5 Reasons Why Florida Isn’t RV-Friendly as Everyone Thinks

When choosing a state to live in full-time in a motorhome, Florida is almost always top of mind. It’s sunny and warm throughout most of the year, and you have more than enough beaches.

Well, not to burst your bubble, but I have done some research on why living in an RV in Florida isn’t all it’s cracked up to be.

In today’s article, I’ll go over 5 reasons that should give you pause if you’re contemplating making a home in Florida in your RV. Let’s dive right in!

1. It’s Crowded

Do you know why many RVers think to live in Florida full-time? It’s because everyone wants to escape to sunny Florida!

When I say everyone, by the way, I mean everyone. According to United States Census Bureau data, Florida had 22,244,823 residents from 2021 to 2022.

That’s a 1.9 percent population increase that makes it the fastest-growing state in the country.

Florida has had that distinction before, but it was all the way back in 1957, says the US Census Bureau.

This chart showcases the yearly growth rate in 10-year increments from after World War II to the 2020s.

DecadeAverage Annual RateHighest Annual Rate
1946 to 19492.03.6
1950 to 19596.18.0
1960 to 19693.34.8
1970 to 19793.65.4
1980 to 19893.04.1
1990 to 19992.23.1
2000 to 20091.72.5
2010 to 20191.42.0
2022 to 20221.21.9

With Florida currently experiencing such a healthy population boom, that means more people are around every turn.

Sure, you might not have to compete in the Florida housing market since you’ll live in your motorhome, but the more people in the state, the less enjoyment you’ll have.

Everything you live in Florida for, such as the beaches and national parks, will be more crowded. Any form of entertainment will be more crowded.

If you’re into the isolated boondocking life, it’ll be harder to find your own little perfect slice of paradise in Florida if the population stays on the upswing like this.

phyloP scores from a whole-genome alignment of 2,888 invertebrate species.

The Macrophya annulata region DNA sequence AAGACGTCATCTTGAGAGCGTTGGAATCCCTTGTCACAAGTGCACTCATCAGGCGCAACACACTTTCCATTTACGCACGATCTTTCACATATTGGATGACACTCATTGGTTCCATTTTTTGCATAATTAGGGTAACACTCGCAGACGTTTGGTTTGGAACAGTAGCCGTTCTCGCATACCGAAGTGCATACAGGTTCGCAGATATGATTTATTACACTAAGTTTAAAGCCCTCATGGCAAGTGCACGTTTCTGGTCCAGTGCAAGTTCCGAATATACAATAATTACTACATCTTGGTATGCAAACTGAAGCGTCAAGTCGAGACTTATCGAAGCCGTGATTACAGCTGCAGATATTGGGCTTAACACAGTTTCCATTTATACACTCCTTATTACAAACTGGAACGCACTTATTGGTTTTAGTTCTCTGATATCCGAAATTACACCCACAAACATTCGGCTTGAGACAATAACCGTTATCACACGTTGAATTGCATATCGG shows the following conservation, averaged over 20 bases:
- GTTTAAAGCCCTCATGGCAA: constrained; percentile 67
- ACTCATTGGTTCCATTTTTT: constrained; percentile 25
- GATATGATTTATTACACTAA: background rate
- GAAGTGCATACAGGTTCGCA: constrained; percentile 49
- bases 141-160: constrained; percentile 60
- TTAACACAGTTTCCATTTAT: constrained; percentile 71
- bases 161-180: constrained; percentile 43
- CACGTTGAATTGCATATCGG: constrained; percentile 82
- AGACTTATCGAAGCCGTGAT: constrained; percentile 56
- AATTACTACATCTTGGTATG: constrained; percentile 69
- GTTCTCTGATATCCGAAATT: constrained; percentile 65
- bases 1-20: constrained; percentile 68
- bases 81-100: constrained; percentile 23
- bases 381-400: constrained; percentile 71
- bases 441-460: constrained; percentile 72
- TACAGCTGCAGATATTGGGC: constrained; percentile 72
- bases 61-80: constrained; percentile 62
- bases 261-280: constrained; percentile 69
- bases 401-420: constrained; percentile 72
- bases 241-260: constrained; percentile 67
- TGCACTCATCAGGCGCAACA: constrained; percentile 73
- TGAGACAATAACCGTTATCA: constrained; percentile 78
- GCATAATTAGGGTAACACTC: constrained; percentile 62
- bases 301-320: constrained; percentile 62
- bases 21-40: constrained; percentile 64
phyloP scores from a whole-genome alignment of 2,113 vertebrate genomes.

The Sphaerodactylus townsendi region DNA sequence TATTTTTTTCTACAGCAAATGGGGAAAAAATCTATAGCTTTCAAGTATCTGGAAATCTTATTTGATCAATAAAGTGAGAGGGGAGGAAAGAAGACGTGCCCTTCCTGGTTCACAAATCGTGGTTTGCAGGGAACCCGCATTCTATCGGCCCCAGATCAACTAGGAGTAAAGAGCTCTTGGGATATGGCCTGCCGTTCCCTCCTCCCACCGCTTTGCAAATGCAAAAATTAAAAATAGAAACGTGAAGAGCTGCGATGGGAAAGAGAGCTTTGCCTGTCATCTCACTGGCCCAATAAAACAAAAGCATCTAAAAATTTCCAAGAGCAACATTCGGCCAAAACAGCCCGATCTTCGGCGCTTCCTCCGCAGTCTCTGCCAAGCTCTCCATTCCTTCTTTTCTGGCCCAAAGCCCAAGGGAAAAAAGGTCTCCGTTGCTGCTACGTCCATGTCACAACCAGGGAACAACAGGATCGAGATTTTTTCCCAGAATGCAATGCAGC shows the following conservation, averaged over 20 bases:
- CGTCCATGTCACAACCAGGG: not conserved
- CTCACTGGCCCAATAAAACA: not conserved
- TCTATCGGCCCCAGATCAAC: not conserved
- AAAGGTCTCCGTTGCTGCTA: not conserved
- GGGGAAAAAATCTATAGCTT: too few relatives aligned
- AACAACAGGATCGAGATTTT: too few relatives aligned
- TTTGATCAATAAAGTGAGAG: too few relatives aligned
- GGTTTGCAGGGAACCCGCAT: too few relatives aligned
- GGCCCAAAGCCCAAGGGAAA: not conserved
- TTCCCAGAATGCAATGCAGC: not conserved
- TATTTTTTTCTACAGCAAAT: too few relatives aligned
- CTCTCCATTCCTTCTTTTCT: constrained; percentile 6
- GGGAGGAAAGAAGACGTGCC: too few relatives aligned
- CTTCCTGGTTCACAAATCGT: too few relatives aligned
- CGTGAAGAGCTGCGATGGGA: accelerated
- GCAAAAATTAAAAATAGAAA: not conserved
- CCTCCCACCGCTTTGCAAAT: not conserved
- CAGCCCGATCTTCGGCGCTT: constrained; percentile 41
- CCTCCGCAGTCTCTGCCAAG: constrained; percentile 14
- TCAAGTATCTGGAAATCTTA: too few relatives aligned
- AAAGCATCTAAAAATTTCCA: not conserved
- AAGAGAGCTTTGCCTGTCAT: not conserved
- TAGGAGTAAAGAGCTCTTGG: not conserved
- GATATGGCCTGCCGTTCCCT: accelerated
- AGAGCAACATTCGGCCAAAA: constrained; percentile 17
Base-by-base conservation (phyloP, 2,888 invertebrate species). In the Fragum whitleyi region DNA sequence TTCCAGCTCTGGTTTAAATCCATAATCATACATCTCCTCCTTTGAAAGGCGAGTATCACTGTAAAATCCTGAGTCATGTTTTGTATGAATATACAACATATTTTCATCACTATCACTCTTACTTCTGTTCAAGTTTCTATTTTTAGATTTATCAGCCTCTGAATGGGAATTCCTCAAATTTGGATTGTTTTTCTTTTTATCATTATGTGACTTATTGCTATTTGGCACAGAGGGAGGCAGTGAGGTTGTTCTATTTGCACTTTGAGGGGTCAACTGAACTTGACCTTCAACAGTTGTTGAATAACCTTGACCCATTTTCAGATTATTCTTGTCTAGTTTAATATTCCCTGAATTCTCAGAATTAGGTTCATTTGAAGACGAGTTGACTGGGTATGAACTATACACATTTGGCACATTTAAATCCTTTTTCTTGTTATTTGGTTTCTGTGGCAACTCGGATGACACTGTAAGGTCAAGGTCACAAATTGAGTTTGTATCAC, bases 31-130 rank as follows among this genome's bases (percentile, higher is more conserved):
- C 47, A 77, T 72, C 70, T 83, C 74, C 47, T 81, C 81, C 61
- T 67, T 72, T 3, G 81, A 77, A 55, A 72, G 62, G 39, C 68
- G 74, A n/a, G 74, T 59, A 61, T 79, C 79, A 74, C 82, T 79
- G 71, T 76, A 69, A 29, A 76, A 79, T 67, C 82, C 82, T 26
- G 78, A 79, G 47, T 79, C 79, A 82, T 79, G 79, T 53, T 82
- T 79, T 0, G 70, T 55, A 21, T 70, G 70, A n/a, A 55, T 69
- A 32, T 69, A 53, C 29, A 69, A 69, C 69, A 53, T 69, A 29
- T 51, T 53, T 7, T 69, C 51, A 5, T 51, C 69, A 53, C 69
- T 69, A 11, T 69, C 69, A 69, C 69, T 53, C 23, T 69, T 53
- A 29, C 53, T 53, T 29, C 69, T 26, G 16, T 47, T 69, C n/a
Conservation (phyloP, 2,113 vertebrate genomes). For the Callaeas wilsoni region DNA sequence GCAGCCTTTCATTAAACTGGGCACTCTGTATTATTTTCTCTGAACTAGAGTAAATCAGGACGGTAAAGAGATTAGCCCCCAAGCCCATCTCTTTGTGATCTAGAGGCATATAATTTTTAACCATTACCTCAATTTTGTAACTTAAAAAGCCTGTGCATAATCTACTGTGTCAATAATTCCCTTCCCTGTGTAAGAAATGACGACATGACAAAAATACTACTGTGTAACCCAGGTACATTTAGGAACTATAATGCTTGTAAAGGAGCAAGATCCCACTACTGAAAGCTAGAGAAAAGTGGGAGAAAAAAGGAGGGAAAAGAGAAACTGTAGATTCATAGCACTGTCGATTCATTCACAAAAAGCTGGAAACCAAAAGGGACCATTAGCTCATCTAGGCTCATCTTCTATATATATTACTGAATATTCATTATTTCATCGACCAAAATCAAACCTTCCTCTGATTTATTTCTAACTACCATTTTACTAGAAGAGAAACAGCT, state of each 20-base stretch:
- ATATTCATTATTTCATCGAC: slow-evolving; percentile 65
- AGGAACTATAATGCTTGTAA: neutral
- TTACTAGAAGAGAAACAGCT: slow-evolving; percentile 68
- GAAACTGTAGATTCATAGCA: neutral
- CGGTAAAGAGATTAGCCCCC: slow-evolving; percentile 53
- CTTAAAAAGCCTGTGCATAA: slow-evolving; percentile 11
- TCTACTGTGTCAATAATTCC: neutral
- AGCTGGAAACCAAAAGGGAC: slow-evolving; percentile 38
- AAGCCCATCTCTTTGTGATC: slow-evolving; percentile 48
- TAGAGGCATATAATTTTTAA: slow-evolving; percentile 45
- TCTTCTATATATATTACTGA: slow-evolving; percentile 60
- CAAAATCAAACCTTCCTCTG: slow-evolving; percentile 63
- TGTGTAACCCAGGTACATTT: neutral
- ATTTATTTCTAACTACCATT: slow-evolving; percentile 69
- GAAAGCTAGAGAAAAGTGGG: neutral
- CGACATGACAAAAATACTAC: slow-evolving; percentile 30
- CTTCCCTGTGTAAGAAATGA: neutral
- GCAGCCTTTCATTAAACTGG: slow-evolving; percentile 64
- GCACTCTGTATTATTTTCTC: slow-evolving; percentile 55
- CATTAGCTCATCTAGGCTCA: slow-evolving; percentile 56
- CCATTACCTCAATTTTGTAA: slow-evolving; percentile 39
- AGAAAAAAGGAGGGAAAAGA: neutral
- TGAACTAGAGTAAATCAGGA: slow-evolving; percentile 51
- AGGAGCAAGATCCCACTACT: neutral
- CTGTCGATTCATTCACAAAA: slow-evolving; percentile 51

Now, trends tend to level out, but how many years it will take before Florida’s population numbers come down a little remains to be seen. Besides, historical data proves that the population in this state will always rise again.

If you get a reprieve from the crowds, it’ll be a short-lived one at best!

2. Sweltering Heat and Humidity

You can’t really blame people for wanting to live in Florida. In much of the US, winter blankets the landscape for months at a time, leading to ice-cold temperatures that sometimes drop below freezing.

In Florida, it never gets that cold. Here’s a table showcasing the average temperatures throughout the year.

MonthAverage Temperature (in Fahrenheit)
January59.3 degrees
February62.1 degrees
March66 degrees
April71.1 degrees
May76.7 degrees
June81 degrees
July82.6 degrees
August82.6 degrees
September80.6 degrees
October74.7 degrees
November67 degrees
December62 degrees

It sounds perfect, right? Yet the average temperatures don’t account for the humidity. In Florida, the average relative humidity is 74 percent, says humidifier company AprilAire.

Surprisingly, Florida doesn’t have the highest relative humidity rate in the country. That’s Alaska at 77 percent humidity. However, the difference is that Alaska’s temperatures are much colder, especially in the winter, where the temps frequently drop into the negatives.

Florida’s year-round balmy temperatures and humidity take some getting used to.